Sunday, October 20, 2013

Traditional Okinawan Karate & Kobudo in Arizona

Seiyo Shorin-Ryu Karate & Kobudo (TM). Photo by Ken Knight of Casper, Wyoming
Instructors at the Arizona School of Traditional Karate have combined martial arts experience of more than 100 years! This results in a wealth of experience and students of this school exceed expectations within a short time developing good overall backgrounds in karate, martial arts weapons (kobudo), self-defense, samurai arts, martial arts philosophy and history. The head instructor and grandmaster of Shorin-Ryu Karate, has been training in martial arts since 1964 and taught at Arizona State University, University of New Mexico, University of Utah and for 30 years at the University of Wyoming.
The school also includes a master (shihan) of martial arts who is also a professor of Biology at Grand Canyon University. Then the four sensei (martial arts instructors) include two who trained in Japan for several years, one of actually of samurai lineage, another began training on Okinawa while another instructor began training in Arizona under the grandmaster.

Okinawan Karate & Kobudo at the Arizona School of Traditional Karate on the border of Chandler, Gilbert & Mesa - a place of traditional martial arts as they have been taught for centuries. Students strive to learn Shorin-Ryu Karate, Kobudo, Samurai Arts, Self-Defense, Martial Arts History, Philosophy and much more. The only place in the East Valley where training is available for beginners to highest possible black belt ranks.

When a white belt is worn for years, it will exhibit dirt, blood, sweat and tears from
the hard work of karate training and slowly change to black. After this black belt is worn for a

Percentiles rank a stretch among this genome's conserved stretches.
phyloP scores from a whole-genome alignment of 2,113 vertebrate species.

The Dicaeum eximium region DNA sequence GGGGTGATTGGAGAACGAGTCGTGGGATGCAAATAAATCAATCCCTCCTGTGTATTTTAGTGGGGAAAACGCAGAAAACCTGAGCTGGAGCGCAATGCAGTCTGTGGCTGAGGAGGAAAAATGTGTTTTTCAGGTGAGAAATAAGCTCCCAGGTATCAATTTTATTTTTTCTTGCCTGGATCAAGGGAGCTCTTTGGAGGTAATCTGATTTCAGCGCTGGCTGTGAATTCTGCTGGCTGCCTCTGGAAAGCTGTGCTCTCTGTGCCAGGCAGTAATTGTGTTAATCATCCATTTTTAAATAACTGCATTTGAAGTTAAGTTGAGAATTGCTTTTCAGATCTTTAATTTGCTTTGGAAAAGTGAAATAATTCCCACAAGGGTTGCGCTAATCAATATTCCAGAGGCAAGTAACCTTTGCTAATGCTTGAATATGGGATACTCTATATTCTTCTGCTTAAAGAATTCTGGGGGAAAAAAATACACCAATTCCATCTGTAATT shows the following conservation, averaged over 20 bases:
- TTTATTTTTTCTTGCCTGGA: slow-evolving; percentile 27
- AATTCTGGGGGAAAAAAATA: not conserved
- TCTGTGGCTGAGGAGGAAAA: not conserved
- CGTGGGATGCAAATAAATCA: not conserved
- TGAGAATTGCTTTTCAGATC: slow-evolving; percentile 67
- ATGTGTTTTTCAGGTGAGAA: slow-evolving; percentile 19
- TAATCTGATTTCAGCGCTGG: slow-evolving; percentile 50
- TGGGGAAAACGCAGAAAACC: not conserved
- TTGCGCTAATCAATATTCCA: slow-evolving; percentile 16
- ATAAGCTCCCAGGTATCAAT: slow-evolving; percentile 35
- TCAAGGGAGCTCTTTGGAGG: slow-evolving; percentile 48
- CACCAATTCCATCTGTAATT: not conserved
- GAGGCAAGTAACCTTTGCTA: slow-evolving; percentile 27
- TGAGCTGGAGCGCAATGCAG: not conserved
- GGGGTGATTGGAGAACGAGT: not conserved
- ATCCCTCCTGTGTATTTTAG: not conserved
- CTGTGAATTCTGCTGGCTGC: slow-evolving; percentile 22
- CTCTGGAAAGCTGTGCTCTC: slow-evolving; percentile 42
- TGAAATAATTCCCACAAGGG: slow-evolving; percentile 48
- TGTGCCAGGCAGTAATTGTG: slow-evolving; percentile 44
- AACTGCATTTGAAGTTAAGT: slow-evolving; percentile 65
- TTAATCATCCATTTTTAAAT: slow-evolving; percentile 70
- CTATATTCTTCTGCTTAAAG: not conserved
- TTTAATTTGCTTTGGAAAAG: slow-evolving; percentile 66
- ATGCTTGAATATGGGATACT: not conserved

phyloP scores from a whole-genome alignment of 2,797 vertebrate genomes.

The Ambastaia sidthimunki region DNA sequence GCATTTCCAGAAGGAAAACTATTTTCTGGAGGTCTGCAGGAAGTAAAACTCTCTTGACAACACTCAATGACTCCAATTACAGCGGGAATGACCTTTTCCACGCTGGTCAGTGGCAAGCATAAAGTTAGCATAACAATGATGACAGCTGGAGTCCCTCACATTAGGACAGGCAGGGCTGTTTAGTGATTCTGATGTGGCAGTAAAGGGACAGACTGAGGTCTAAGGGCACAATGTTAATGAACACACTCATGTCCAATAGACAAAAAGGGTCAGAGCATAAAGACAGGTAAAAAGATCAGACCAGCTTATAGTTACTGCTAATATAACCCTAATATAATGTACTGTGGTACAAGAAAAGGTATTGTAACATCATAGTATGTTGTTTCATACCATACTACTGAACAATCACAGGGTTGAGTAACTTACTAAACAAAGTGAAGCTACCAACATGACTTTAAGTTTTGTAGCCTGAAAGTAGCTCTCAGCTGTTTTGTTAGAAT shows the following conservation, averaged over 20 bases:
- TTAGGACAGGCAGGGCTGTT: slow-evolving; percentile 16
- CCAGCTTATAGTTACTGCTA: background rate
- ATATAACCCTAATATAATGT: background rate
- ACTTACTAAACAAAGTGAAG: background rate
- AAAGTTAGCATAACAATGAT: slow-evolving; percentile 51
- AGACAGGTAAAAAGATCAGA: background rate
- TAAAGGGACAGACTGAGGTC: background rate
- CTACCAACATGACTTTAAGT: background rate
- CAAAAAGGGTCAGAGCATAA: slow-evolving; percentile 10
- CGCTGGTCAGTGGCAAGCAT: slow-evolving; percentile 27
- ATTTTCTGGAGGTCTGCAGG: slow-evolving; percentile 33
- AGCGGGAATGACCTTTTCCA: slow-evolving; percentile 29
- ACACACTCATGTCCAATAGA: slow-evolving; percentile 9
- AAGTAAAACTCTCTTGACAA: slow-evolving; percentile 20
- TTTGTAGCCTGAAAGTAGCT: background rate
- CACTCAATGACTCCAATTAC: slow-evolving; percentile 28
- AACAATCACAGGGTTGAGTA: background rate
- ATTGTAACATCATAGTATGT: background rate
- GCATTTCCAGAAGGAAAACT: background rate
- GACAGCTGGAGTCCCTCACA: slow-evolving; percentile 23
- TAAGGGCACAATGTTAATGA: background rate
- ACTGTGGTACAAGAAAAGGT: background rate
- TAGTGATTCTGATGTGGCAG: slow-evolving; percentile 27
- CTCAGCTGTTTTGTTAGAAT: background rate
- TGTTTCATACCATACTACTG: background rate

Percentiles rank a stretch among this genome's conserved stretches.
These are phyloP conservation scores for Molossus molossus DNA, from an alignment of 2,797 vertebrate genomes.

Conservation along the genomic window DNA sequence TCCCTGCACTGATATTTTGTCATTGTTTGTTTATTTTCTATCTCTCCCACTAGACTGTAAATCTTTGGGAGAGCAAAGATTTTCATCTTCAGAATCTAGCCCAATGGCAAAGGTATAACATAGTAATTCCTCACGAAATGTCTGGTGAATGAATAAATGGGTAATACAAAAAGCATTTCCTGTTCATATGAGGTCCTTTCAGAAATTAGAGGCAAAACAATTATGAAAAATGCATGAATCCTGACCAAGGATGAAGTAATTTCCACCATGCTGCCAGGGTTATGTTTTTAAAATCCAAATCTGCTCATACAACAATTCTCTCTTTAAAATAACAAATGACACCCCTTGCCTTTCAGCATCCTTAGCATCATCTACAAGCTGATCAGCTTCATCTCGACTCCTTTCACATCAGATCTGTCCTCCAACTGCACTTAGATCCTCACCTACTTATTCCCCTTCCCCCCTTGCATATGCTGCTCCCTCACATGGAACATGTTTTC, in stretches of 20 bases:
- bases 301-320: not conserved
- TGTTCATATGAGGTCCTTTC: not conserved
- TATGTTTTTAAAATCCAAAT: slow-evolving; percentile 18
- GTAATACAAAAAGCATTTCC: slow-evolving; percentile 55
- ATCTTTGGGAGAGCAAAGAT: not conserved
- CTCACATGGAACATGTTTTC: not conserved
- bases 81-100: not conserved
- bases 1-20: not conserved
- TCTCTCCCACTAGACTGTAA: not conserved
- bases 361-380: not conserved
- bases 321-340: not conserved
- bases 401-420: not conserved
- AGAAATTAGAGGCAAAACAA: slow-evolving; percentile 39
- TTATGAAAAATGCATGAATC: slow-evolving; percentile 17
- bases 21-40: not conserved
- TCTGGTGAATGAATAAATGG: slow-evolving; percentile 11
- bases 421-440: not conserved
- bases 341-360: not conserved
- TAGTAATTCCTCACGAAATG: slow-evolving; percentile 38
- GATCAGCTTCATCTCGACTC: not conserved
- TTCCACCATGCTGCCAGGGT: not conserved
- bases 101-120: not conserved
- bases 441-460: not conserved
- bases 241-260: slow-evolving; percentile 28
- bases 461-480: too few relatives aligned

life time carrying many trophies of blood, sweat, tears, it slowly returns to white. This is the
philosophy of In/Yo and how a martial artist should perceive martial arts. Martial arts
are a lifelong path - not a few days, weeks, months or years.
After training for a few years in Shorin-Ryu Karate and Kobudo, two of our students - Ryan and Patrick evolved from mudansha (color belt rank) to black belts (yudansha) in the fall of 2013. This is the first major step of a person's martial arts path and some feel the beginning of karate training.

After demonstrating forms (kata) in empty hand combat (karate) and weapons (kobudo), pragmatic applications of individual kata techniques (bunkai), basics (kihon), sparring (ippon kumite) and defense against a variety of attacks including gun, rifle, knife and club attacks, Ryan and Patrick demonstrated excellent understanding of the Okinawan martial arts and were promoted to shodan black belt by Soke Hausel.

Ryan Harden (1st dan) training with bo (6-foot staff) on kobudo night at the dojo.



Kata practice at the Arizona School of Traditional Karate 2013
Senpai Scofield from Mesa, Arizona trains with Hanshi Finley from Casper, Wyoming during kobudo classes. Here, Patrick uses the traditional Okinawan tonfa

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Arizona School of Traditional Karate

When we speak of martial arts, we speak of two general categories – (1) sport & (2) traditional the
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